‘Cause when it feels like a kick in the teeth, I can take it. Throw your stones and you won’t see me break it. Say what you want, take your shots, you’re setting me free with one more kick in the teeth’Jacoby Shaddix: Papa Roach, ‘Kick In The Teeth’
So I’m at our outdoor equipment shop and everything, every shelf every unit is empty. There’s motes of dust hanging in the air and the sun is streaming in through the large windows just illuminating the bareness of the place. This is the second store I’ve had shut due to the after effects of covid and high rents and I’m just totally done with it now. I kind of wish I’d brought a skateboard or something to try and at least enjoy the emptiness of it all. It’s pretty sad that the stores closing after about 40 years of being open, but it’s the start of something new and being an outdoor person, finally getting to walk away from retail work is a relief. Working in retail never was the plan, is it ever anybodies plan? There are plenty of points in time where talking to people about being outside when I’m stuck indoors became irritating as well as a bit depressing.
Me: ‘Where are you headed?’
Them: Killamanjaro! How about you? Any trips coming up?
Me: Yeah the stockroom!
It’s not like I didn’t try many times to escape either, even at one point and having a teaching qualification I wanted to use as something other than an expensive ornament (along with my degree) I noticed you could get a job teaching with the Army as an officer. And of course to me this sounded like a great adventurous career. It conjured up ideas of teaching in tents in the desert and up on mountains so it had a definite appeal for me. Despite having no intention of becoming a coffee and doughnut fuelled middle manager, in a cruel twist of fate it happened anyway because it was a skill requirement to become an army officer, so I straight up just went and became one in a short time. Getting into the army never worked out though, because being good at quick fire maths was pretty much essential, and quick maths with people trying to kill me at the same time? I’ll pass thanks. On the bright side? Theres nobody shooting at me right now while I’m writing this so I guess that’s a silver lining! And another silver lining was working selling hiking and mountaineering equipment means I know plenty about it, which is definitely coming in useful over my journey to become a mountain leader.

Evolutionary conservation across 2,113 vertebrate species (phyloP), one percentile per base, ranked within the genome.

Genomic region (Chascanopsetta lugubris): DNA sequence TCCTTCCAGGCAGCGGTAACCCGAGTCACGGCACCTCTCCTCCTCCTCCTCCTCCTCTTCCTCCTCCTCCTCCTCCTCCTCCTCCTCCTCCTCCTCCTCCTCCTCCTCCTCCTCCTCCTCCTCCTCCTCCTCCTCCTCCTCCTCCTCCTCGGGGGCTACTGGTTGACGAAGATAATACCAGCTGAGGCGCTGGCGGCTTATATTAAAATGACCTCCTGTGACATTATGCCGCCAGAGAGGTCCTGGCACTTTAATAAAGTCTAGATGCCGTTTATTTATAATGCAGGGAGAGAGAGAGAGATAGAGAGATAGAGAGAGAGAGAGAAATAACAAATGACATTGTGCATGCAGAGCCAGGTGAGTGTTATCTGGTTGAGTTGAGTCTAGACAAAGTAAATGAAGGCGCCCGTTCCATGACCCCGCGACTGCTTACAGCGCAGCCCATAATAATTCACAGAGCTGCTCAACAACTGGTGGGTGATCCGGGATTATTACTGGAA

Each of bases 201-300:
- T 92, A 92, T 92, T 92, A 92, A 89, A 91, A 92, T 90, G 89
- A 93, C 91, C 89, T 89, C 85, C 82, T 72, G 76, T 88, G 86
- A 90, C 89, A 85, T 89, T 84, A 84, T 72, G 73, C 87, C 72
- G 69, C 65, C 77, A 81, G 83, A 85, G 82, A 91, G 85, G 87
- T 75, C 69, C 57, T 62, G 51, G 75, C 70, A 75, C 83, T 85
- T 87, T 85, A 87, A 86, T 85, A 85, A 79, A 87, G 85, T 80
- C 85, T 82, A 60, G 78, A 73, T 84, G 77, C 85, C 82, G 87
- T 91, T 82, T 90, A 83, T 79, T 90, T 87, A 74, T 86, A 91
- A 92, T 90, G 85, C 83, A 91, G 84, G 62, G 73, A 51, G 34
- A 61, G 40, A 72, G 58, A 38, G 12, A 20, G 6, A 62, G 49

The job itself hasn’t been so bad, most of the staff were adventurous outdoor people and we had a laugh together. Having so much in common definitely helped that’s for sure and that was a thing that made us get on with probably 80% of the customers. Unfortunately working retail that remaining 20% of people seem to go out of their way to be humongous asshats. The people who demand to see a manager at the slightest inconvenience, 30+ women who are the punchline of the ‘Karen’ joke. The same who’s faces always sank when they got informed that actually I am the manager, and that being a dick approach doesn’t wash. Maybe it’s just because of being in a city, but then again it’s more likely that there’s a fair few dickheads out there. Since covid hit everyone in the cities seems to have turned into even worse versions of themselves.
I won’t miss the people who threaten ‘I’ll call trading standards’ to which the reply was ‘go for it I’m sure they will enjoy talking to you as much as I have which is of course, not at all. And I won’t miss selling clothing from ‘The North Face’ clothing which is essentially smack head and shoplifter bait. Most of the time the only ‘North Face’ of anything these lot are heading towards is Winson Green prison. I’m not going to miss the terrible joke when a member of staff hasn’t priced something, and the customer pipes up with ‘well in that case it must be free!’ which I guess it would have to be as they clearly aren’t making any money from being a comedian! I won’t miss the people who think they are in a marketplace and not a specialist store and ask if anything can be done about the price for them. The only thing I’ll do about a price is charge you it, and the only thing you are getting thrown in for free is a receipt!